This description is extended slightly from the original Kubler-Ross model, which does not explicitly include the Shock and Testing stages. These stages however are often useful when trying to understand and work through change.

Experience varies and support helps.

Sometimes you go round the various bends more than once depending on your personal journey. Sometimes you can miss a stage out completely.  But I have described the most common journey.

People have found it useful to have the map when they go through personal change. You stop worrying about what you are feeling, knowing it is quite normal. You start to look for triggers that might take you onto the next stage. The support of friends and family can make a huge difference.  Working with a counsellor or life coach can also help, particularly if you get a bit stuck in one of the stages.

Wendy Smith is a career consultant, life coach and business coach with depth of experience in management, coaching and personal development. That experience means she is equally at home helping clients find a new career direction, starting-up new businesses or dealing with life’s more challenging personal issues. You can contact her at wendy@wisewolfcoaching.com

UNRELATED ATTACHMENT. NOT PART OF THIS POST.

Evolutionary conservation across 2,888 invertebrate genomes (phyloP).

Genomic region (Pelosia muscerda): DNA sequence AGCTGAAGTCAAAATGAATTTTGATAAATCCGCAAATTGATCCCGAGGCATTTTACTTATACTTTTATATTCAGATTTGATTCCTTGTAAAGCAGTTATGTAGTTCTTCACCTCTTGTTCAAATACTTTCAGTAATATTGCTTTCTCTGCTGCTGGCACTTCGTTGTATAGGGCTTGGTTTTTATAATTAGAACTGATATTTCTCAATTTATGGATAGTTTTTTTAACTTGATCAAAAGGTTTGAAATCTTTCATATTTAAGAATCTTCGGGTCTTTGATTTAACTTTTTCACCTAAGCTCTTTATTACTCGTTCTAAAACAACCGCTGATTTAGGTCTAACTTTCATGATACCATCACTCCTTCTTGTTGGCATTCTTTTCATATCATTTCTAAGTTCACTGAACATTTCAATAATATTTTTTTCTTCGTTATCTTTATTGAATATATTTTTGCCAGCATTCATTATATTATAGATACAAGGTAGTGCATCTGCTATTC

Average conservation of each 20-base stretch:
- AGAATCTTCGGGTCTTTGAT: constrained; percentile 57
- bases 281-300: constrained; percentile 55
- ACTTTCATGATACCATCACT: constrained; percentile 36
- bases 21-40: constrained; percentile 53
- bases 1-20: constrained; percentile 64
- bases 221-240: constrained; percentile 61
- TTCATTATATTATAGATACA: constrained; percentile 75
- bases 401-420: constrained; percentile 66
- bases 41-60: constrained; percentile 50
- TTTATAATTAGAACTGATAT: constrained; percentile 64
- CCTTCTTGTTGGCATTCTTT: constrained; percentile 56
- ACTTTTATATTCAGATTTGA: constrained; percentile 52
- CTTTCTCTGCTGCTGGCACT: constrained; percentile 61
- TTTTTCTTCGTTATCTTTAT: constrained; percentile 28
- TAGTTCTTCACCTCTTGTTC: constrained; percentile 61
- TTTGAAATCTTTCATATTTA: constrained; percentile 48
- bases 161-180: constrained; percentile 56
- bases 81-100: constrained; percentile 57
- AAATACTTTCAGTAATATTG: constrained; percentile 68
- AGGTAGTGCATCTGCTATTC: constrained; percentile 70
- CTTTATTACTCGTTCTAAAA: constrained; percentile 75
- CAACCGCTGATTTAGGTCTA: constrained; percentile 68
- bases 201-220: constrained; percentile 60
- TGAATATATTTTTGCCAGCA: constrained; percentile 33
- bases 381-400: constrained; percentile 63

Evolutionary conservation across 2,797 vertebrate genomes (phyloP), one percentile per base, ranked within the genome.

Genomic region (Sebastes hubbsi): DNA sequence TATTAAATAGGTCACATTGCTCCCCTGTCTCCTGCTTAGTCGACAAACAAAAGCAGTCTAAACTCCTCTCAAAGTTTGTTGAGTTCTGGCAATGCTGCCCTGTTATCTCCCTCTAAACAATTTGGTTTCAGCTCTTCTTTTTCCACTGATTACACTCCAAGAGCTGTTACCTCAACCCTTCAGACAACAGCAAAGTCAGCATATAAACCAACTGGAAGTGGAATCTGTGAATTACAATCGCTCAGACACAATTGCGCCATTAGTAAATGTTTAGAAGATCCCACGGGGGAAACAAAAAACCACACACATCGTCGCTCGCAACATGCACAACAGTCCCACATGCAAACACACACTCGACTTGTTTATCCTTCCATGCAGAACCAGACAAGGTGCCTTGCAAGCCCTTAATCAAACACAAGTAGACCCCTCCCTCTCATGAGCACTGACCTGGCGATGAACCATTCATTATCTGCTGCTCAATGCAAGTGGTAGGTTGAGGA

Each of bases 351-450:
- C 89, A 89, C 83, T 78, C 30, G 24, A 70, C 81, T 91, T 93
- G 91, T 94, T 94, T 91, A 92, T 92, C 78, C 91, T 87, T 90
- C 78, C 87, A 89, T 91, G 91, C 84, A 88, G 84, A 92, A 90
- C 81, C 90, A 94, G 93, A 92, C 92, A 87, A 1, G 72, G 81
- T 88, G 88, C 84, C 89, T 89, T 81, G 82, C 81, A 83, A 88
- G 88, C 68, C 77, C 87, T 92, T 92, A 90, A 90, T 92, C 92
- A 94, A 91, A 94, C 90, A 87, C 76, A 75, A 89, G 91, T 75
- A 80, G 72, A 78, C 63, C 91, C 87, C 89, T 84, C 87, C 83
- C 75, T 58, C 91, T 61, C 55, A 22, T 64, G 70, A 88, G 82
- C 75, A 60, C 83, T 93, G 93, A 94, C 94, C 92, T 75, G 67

Wendy has written a little eBook on how to get on with your boss and a book on job search – you can find her books on Amazon at this link

         

The ability to bounce – coping with life’s problems

Bouncing Boy
Image via Wikipedia

Losing your job can be a major blow to your self confidence and it can be difficult to bounce back.  This can be much worse if you are someone who has found it difficult to cope with life’s problems in the past

Coping with life’s problems successfully needs you to have realistic expectations. Psychologists call these expectations, and the judgements you make based on them, ‘appraisals’.  Things that happen to us aren’t a problem unless we judge them to be.

Life is never perfect and problems, including losing your job these days, are a part of normal, everyday life. If our judgements (appraisals) are realistic, we’re much better able to deal with them and not let them throw us off-balance.